On January 13, 2017, the U.S. House of Representatives set the repeal of the Affordable Care Act (“ACA”) in motion.  With a vote of 227-198, the House approved a budget resolution allowing Congress to repeal certain key provisions of the ACA without filibuster from the Democrats.  This same resolution passed the U.S. Senate on January 12, 2017, with a 51-48 vote.  The now-passed budget instructs both the Senate and the House to draft repeal legislation by January 27, 2017.  Two committees in each the Senate and the House are charged with drafting the repealing legislation.  This legislation, like the budget resolution, is also immune to filibuster and may be passed with a simple majority in both the Senate and the House. 

Because the Republicans are utilizing the budget resolution process for repeal, the entire ACA cannot be repealed, only certain provisions, including provisions with respect to the insurance marketplaces, Medicaid-expansion, and the employer and individual mandates, among others. 

Without meaningful replacement, approximately 22.5 million people will likely lose insurance coverage due to the repeal of the insurance marketplaces’ subsidies. 

As of January 1, 2017, 32 states, including the District of Columbia, have expanded Medicaid under the ACA.  Approximately 12.9 million people would lose Medicaid coverage, because the Republican legislation is expected to eliminate the federal funding provisions for such expansion.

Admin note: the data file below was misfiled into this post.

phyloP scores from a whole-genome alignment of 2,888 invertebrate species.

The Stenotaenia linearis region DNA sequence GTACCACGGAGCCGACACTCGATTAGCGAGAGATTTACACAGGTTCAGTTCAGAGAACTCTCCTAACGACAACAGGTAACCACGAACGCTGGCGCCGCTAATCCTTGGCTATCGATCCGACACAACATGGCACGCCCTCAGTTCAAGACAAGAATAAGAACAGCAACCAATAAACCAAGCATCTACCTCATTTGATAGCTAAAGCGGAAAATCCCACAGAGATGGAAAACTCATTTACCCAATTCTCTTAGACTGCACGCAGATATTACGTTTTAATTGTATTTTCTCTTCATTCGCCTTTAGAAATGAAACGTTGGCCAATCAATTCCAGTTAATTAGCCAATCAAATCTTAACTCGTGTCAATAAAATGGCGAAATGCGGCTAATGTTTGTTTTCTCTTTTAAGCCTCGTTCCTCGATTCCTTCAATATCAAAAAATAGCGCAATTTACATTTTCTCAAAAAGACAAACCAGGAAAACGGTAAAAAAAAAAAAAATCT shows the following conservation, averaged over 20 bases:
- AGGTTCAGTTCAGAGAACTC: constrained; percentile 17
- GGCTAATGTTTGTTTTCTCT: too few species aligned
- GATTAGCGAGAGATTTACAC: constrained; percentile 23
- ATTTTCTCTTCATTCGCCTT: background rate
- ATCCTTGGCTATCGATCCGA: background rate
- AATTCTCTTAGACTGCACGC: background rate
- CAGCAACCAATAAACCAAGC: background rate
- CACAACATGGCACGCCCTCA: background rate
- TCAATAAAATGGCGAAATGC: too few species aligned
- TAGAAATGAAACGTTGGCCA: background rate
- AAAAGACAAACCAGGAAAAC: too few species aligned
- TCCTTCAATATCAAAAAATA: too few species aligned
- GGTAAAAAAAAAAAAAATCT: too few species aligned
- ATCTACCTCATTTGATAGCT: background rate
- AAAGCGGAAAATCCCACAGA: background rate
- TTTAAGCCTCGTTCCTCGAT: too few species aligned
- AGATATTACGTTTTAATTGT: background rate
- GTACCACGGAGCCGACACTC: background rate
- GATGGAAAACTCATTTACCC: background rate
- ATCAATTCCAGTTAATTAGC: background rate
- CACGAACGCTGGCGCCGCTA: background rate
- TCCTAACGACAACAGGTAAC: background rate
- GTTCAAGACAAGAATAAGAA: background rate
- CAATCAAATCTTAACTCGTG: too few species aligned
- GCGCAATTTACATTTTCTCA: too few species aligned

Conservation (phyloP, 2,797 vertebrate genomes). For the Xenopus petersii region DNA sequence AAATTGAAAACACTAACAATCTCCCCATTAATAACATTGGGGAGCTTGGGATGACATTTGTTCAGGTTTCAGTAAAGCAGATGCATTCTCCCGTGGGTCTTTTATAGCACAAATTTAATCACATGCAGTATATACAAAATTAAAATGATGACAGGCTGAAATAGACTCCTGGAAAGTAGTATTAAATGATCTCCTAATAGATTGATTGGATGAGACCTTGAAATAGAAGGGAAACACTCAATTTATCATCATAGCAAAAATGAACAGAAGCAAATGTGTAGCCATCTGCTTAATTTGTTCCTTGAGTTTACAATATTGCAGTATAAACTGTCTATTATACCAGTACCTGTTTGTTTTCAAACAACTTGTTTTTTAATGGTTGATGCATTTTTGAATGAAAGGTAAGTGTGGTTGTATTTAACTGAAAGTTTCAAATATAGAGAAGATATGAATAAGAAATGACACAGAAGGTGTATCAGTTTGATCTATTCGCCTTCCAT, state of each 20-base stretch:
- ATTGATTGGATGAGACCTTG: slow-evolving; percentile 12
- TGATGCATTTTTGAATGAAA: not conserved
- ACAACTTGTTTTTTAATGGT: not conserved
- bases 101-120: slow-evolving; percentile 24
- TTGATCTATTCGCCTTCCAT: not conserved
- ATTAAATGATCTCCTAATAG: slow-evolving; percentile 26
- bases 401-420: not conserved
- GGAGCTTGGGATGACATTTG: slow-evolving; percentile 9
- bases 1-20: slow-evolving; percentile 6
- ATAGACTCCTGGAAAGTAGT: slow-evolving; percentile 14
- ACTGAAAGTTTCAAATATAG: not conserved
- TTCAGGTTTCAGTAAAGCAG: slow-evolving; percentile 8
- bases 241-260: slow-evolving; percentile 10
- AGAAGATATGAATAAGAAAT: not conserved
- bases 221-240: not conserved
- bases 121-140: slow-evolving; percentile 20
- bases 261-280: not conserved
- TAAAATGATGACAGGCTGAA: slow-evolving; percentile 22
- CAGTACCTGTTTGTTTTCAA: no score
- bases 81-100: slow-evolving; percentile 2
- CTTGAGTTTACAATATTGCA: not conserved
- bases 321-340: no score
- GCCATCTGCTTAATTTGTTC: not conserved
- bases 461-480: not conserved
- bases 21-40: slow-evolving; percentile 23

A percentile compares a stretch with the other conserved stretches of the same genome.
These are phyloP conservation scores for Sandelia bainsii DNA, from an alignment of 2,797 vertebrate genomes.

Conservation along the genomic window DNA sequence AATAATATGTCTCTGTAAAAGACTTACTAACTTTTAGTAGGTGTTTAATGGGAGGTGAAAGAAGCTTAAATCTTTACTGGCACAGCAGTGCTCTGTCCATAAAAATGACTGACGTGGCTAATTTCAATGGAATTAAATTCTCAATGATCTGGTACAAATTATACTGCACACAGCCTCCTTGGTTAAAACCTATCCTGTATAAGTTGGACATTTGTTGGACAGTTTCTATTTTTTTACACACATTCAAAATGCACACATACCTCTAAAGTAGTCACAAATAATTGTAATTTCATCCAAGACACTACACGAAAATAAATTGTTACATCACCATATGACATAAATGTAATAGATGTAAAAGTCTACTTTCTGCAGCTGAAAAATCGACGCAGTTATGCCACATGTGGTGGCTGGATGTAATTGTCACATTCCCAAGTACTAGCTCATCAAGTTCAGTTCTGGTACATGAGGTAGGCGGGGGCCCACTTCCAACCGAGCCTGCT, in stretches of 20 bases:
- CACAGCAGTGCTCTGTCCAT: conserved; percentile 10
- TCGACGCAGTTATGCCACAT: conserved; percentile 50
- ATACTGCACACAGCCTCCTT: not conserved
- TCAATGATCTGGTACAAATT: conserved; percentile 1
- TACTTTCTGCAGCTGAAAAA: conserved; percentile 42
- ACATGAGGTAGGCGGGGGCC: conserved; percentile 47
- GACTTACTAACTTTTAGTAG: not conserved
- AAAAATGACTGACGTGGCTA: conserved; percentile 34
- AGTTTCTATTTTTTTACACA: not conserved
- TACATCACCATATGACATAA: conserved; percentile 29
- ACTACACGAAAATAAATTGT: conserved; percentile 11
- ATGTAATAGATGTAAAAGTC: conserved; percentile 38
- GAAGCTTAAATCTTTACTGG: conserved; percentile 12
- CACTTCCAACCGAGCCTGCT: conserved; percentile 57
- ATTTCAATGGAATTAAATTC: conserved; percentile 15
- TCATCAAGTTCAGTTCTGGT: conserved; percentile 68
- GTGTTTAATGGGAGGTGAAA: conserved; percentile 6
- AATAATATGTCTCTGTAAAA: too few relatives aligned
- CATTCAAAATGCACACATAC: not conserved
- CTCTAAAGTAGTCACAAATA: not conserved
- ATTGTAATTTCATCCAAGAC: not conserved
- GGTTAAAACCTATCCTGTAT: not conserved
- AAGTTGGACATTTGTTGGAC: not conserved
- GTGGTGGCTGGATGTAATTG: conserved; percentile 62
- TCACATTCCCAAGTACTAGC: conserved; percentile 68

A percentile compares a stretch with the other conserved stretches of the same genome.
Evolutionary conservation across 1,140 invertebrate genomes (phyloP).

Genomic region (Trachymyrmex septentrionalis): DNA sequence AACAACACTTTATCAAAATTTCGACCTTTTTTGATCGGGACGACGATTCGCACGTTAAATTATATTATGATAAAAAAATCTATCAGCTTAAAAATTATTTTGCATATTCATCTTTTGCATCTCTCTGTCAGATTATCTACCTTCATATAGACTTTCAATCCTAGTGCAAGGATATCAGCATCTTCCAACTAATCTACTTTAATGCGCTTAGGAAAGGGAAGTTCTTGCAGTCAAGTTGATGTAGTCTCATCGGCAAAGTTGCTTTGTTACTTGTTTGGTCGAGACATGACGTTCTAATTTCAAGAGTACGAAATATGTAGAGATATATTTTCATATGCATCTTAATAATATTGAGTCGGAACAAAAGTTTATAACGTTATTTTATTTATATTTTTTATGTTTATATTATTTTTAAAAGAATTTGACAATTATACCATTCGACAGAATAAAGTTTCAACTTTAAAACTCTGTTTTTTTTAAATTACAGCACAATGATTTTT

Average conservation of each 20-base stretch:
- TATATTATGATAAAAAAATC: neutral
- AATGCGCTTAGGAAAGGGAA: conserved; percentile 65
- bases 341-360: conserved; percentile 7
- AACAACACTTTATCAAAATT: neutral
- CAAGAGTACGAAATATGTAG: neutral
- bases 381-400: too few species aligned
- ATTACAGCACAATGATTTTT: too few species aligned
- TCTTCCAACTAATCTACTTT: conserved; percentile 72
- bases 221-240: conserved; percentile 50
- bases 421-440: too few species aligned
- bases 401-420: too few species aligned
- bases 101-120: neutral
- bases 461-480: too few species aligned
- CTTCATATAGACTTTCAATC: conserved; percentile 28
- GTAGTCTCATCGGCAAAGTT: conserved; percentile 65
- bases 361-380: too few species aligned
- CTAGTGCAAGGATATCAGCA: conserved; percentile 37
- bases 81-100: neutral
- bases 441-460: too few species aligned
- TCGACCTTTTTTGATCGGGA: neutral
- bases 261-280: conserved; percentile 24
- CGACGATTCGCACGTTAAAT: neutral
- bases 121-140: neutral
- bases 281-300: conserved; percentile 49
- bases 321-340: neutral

For the approximately 150 million people covered under employer-sponsored plans, certain consumer protections, such as the ban against pre-existing conditions and coverage of young adults to age 26, are immune from change under the current budget resolution process.  However, Senate Republicans have recently voted against legislation that would preserve these provisions, thus making such provisions vulnerable. 

Replacement legislation does not have as clear of a path as repeal.  Unlike the repeal path, any replacement legislation will require a “super-majority,” not just a simple majority, meaning, for example, in the Senate, 60 votes will be required for passage.  Thus, Republicans must get cooperation from Democrats to gain the required support for a replacement bill.  Further, from the Republican camp, Congressmen have stated that repeal and replacement could occur 2 to 4 years from now, however, nothing conclusive has been determined.  The next few months will be legislatively instrumental in providing guidance as to content and timing of both repeal and replacement.

This is a process to which we must all pay careful attention, as the largest national reform to the health care system since Medicare in 1965 is about to go through another historical overhaul.